Facial Palsy Surgery

Restoring facial harmony after facial palsy

Introduction to surgery for facial tightness (synkinesis):

Facial synkinesis (facial tightness) is a condition characterised by the unwanted movement or contraction of certain facial muscles that occurs with the intentional movement of other facial muscles. It often develops as a result of nerve damage or injury, particularly to the facial nerve, which controls the muscles responsible for facial expressions.

When the facial nerve is injured, such as in cases of facial paralysis or Bell's palsy, the nerve fibers may regenerate abnormally and connect to the wrong muscles or to muscles that were not previously connected. This abnormal nerve re-wiring leads to the phenomenon of synkinesis, where unintended muscle movements occur during voluntary facial movements.

Patients can experience significant discomfort with these unwanted movements.  Furthermore, the unwanted movements act to restrict the amount of desired movement in certain areas (such as smiling), or cause excessive movement in other areas (such as eye closure).

A number of surgical options exist for treating facial tightness after facial palsy:

  1. Selective Neurectomy: This procedure involves surgically removing or selectively cutting the very end branches of the facial nerve that are causing abnormal facial movements. By disconnecting the overactive nerve fibres, the unintended muscle contractions can be reduced or eliminated.
  2. Muscle Resection: In certain situations, muscle resection may be performed to address synkinesis. During this procedure, a portion of the overactive muscle is surgically removed to reduce its bulk and improve muscle balance. This can help alleviate abnormal movements and improve facial symmetry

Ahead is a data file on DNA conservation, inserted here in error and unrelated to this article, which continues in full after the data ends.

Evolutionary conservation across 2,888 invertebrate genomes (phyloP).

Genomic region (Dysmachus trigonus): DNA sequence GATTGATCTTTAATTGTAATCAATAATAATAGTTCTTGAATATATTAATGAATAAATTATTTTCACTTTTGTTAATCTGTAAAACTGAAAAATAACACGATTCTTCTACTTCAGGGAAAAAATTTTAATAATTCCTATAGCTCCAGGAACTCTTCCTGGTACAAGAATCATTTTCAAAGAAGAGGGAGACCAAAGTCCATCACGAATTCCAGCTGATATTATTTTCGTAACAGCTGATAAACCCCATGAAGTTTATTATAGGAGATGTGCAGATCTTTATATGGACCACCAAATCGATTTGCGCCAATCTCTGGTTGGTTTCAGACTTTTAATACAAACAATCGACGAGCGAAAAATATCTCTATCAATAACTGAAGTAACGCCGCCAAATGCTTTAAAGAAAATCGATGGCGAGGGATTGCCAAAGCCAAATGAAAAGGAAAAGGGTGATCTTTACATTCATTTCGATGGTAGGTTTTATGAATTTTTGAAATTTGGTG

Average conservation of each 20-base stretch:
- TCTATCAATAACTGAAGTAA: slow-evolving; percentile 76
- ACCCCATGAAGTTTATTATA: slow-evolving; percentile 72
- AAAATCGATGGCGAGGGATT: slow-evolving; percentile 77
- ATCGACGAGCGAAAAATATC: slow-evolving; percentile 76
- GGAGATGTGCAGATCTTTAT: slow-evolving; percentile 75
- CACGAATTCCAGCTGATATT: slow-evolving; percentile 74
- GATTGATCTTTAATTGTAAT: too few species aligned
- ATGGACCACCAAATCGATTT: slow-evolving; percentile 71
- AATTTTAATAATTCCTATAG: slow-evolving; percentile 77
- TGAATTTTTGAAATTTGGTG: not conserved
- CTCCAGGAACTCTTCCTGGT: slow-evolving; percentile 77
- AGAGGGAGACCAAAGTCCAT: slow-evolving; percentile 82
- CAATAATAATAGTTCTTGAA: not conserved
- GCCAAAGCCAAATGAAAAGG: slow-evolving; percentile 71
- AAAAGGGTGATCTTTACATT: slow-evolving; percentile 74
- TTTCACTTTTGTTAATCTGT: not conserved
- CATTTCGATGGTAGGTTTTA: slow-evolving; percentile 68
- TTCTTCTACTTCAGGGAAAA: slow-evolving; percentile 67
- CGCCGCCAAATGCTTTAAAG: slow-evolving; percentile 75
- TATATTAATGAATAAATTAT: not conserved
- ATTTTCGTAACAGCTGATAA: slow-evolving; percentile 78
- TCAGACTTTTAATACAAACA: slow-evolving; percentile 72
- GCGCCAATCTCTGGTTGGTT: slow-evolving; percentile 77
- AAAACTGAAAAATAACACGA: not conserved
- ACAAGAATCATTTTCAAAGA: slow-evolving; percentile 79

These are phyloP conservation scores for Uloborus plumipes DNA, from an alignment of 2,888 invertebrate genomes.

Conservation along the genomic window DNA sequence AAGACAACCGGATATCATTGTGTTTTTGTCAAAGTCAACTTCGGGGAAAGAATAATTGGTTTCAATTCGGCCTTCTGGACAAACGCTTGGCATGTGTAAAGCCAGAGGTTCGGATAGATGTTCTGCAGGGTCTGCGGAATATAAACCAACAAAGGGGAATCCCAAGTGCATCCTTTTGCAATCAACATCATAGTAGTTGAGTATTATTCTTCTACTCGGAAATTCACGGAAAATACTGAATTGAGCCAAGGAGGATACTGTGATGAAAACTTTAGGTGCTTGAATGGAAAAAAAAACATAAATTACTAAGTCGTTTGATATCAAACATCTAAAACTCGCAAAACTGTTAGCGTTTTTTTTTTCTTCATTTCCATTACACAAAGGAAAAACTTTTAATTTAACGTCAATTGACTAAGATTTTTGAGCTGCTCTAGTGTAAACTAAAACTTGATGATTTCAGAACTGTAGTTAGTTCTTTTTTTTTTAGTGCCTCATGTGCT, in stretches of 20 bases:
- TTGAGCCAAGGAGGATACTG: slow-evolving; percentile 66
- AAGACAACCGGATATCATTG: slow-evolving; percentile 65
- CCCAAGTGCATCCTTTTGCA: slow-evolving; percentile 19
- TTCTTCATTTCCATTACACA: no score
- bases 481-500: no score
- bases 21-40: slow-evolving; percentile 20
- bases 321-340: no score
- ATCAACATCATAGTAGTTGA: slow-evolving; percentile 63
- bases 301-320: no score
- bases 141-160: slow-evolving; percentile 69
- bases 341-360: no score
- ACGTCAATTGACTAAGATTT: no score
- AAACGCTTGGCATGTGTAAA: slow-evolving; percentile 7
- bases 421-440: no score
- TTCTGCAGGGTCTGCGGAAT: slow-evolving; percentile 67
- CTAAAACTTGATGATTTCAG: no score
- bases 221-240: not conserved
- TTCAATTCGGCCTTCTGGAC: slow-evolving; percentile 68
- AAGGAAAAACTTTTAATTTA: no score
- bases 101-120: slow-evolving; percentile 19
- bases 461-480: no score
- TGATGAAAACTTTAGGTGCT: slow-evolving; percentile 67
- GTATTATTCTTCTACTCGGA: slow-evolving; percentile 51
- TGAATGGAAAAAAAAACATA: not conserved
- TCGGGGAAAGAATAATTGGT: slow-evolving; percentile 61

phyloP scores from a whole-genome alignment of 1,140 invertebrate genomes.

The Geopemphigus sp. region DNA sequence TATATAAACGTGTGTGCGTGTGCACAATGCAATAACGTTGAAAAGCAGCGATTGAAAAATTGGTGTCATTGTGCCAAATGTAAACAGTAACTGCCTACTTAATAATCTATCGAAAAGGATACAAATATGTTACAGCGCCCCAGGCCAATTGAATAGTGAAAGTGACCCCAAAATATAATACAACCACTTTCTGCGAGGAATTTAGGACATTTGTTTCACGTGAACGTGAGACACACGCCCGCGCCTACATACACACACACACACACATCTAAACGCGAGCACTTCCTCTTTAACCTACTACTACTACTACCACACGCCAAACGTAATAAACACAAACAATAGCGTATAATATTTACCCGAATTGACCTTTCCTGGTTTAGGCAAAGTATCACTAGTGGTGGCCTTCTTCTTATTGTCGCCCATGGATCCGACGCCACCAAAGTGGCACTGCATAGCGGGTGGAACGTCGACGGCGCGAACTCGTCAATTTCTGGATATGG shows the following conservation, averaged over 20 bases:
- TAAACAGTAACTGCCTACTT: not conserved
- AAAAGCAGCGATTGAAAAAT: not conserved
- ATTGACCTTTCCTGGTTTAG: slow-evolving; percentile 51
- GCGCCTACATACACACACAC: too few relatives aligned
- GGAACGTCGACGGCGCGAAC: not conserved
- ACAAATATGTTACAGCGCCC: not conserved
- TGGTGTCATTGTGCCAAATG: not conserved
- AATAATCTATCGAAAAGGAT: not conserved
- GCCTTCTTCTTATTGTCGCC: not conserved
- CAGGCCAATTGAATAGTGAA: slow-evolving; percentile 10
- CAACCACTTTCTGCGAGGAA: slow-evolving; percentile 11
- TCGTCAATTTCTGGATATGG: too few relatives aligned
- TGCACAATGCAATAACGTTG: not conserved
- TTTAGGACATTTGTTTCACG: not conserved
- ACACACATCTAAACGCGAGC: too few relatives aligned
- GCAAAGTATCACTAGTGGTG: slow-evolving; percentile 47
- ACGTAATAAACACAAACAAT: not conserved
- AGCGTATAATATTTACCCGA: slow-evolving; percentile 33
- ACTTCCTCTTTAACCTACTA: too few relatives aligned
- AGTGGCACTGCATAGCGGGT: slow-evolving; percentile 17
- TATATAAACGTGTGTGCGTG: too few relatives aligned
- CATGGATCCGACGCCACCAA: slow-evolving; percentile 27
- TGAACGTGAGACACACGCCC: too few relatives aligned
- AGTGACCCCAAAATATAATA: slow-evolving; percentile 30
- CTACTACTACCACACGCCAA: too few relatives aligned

3. Nerve Transfer: In cases where parts of the facial nerve have been permanently damaged or do not regenerate properly, a nerve transfer procedure may be considered. This involves taking a healthy nerve from another part of the body, such as the the chewing muscle, or from the healthy side of the face, and connecting it to the facial muscles. This allows for more activity in the desired area to help overcome the abnormal movements in other areas.
  4. Botulinum Toxin Injections (Adjunctive to Surgery): Botox® injections can be used in conjunction with surgical procedures to further optimise outcomes. Injecting Botox® into specific muscles can help fine-tune the results by providing temporary muscle relaxation and reducing residual unwanted movements.

It's important to note that the selection of the appropriate surgical procedure will depend on the individual's specific condition, the extent and location of facial tightness, and the underlying cause. Mr Butler will do a thorough assessment to help determine the most suitable surgical approach.

Key details of the procedure:

  • Duration: 3 hours
  • Cost: $25000 to $30000
  • Anaesthetic: General anaesthetic
  • Length of stay: 1 night in hospital